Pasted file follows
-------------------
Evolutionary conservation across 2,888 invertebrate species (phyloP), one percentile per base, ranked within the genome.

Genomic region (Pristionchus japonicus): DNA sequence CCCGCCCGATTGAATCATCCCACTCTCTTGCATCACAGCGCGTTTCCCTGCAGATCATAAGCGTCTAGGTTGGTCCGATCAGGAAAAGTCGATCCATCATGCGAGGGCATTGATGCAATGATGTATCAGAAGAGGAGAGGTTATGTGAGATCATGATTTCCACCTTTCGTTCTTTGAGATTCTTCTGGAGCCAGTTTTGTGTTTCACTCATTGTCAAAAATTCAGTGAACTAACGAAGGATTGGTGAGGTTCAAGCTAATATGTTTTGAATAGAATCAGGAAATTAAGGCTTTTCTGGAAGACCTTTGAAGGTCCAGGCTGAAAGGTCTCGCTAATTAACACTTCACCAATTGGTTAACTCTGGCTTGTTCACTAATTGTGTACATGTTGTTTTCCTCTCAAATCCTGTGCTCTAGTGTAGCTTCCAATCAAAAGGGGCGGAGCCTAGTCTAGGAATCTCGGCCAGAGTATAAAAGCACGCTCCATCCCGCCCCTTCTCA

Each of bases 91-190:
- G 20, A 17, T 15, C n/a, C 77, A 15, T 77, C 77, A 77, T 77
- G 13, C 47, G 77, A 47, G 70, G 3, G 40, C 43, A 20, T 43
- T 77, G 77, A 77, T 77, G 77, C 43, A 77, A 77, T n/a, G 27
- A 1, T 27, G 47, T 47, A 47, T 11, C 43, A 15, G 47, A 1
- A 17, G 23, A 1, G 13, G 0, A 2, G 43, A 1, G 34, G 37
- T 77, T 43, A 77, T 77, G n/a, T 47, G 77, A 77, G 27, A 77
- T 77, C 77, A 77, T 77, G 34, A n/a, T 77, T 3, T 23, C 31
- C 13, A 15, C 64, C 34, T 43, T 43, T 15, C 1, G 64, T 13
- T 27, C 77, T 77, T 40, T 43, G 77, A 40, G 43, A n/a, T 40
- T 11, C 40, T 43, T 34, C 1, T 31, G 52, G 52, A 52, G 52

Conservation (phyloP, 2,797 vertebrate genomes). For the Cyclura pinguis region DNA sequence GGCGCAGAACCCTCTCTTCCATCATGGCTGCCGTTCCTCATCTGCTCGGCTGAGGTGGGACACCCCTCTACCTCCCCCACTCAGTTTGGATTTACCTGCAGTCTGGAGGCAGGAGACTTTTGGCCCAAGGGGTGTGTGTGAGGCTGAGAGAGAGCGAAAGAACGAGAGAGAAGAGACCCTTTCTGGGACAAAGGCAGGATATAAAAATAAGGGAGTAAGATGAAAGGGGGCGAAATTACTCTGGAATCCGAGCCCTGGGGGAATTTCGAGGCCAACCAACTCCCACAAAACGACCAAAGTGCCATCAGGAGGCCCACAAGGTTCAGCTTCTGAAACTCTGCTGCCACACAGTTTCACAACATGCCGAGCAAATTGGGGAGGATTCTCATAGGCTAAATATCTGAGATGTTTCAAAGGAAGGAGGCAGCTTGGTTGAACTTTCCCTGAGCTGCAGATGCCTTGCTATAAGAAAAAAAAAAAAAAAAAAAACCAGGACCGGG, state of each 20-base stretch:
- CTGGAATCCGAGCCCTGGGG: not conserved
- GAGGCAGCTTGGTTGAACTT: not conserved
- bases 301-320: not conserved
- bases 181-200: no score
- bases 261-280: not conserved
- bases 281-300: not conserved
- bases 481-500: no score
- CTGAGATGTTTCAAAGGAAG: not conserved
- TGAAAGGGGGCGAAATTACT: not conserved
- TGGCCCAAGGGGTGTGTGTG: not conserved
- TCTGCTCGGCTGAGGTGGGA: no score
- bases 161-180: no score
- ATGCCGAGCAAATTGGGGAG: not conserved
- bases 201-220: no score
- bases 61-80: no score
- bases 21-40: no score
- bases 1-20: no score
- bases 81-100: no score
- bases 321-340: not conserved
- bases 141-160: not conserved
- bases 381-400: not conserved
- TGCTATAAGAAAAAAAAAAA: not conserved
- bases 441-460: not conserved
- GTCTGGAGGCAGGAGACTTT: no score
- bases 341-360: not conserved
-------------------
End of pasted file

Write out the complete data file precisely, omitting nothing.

Evolutionary conservation across 2,888 invertebrate species (phyloP), one percentile per base, ranked within the genome.

Genomic region (Pristionchus japonicus): DNA sequence CCCGCCCGATTGAATCATCCCACTCTCTTGCATCACAGCGCGTTTCCCTGCAGATCATAAGCGTCTAGGTTGGTCCGATCAGGAAAAGTCGATCCATCATGCGAGGGCATTGATGCAATGATGTATCAGAAGAGGAGAGGTTATGTGAGATCATGATTTCCACCTTTCGTTCTTTGAGATTCTTCTGGAGCCAGTTTTGTGTTTCACTCATTGTCAAAAATTCAGTGAACTAACGAAGGATTGGTGAGGTTCAAGCTAATATGTTTTGAATAGAATCAGGAAATTAAGGCTTTTCTGGAAGACCTTTGAAGGTCCAGGCTGAAAGGTCTCGCTAATTAACACTTCACCAATTGGTTAACTCTGGCTTGTTCACTAATTGTGTACATGTTGTTTTCCTCTCAAATCCTGTGCTCTAGTGTAGCTTCCAATCAAAAGGGGCGGAGCCTAGTCTAGGAATCTCGGCCAGAGTATAAAAGCACGCTCCATCCCGCCCCTTCTCA

Each of bases 91-190:
- G 20, A 17, T 15, C n/a, C 77, A 15, T 77, C 77, A 77, T 77
- G 13, C 47, G 77, A 47, G 70, G 3, G 40, C 43, A 20, T 43
- T 77, G 77, A 77, T 77, G 77, C 43, A 77, A 77, T n/a, G 27
- A 1, T 27, G 47, T 47, A 47, T 11, C 43, A 15, G 47, A 1
- A 17, G 23, A 1, G 13, G 0, A 2, G 43, A 1, G 34, G 37
- T 77, T 43, A 77, T 77, G n/a, T 47, G 77, A 77, G 27, A 77
- T 77, C 77, A 77, T 77, G 34, A n/a, T 77, T 3, T 23, C 31
- C 13, A 15, C 64, C 34, T 43, T 43, T 15, C 1, G 64, T 13
- T 27, C 77, T 77, T 40, T 43, G 77, A 40, G 43, A n/a, T 40
- T 11, C 40, T 43, T 34, C 1, T 31, G 52, G 52, A 52, G 52

Conservation (phyloP, 2,797 vertebrate genomes). For the Cyclura pinguis region DNA sequence GGCGCAGAACCCTCTCTTCCATCATGGCTGCCGTTCCTCATCTGCTCGGCTGAGGTGGGACACCCCTCTACCTCCCCCACTCAGTTTGGATTTACCTGCAGTCTGGAGGCAGGAGACTTTTGGCCCAAGGGGTGTGTGTGAGGCTGAGAGAGAGCGAAAGAACGAGAGAGAAGAGACCCTTTCTGGGACAAAGGCAGGATATAAAAATAAGGGAGTAAGATGAAAGGGGGCGAAATTACTCTGGAATCCGAGCCCTGGGGGAATTTCGAGGCCAACCAACTCCCACAAAACGACCAAAGTGCCATCAGGAGGCCCACAAGGTTCAGCTTCTGAAACTCTGCTGCCACACAGTTTCACAACATGCCGAGCAAATTGGGGAGGATTCTCATAGGCTAAATATCTGAGATGTTTCAAAGGAAGGAGGCAGCTTGGTTGAACTTTCCCTGAGCTGCAGATGCCTTGCTATAAGAAAAAAAAAAAAAAAAAAAACCAGGACCGGG, state of each 20-base stretch:
- CTGGAATCCGAGCCCTGGGG: not conserved
- GAGGCAGCTTGGTTGAACTT: not conserved
- bases 301-320: not conserved
- bases 181-200: no score
- bases 261-280: not conserved
- bases 281-300: not conserved
- bases 481-500: no score
- CTGAGATGTTTCAAAGGAAG: not conserved
- TGAAAGGGGGCGAAATTACT: not conserved
- TGGCCCAAGGGGTGTGTGTG: not conserved
- TCTGCTCGGCTGAGGTGGGA: no score
- bases 161-180: no score
- ATGCCGAGCAAATTGGGGAG: not conserved
- bases 201-220: no score
- bases 61-80: no score
- bases 21-40: no score
- bases 1-20: no score
- bases 81-100: no score
- bases 321-340: not conserved
- bases 141-160: not conserved
- bases 381-400: not conserved
- TGCTATAAGAAAAAAAAAAA: not conserved
- bases 441-460: not conserved
- GTCTGGAGGCAGGAGACTTT: no score
- bases 341-360: not conserved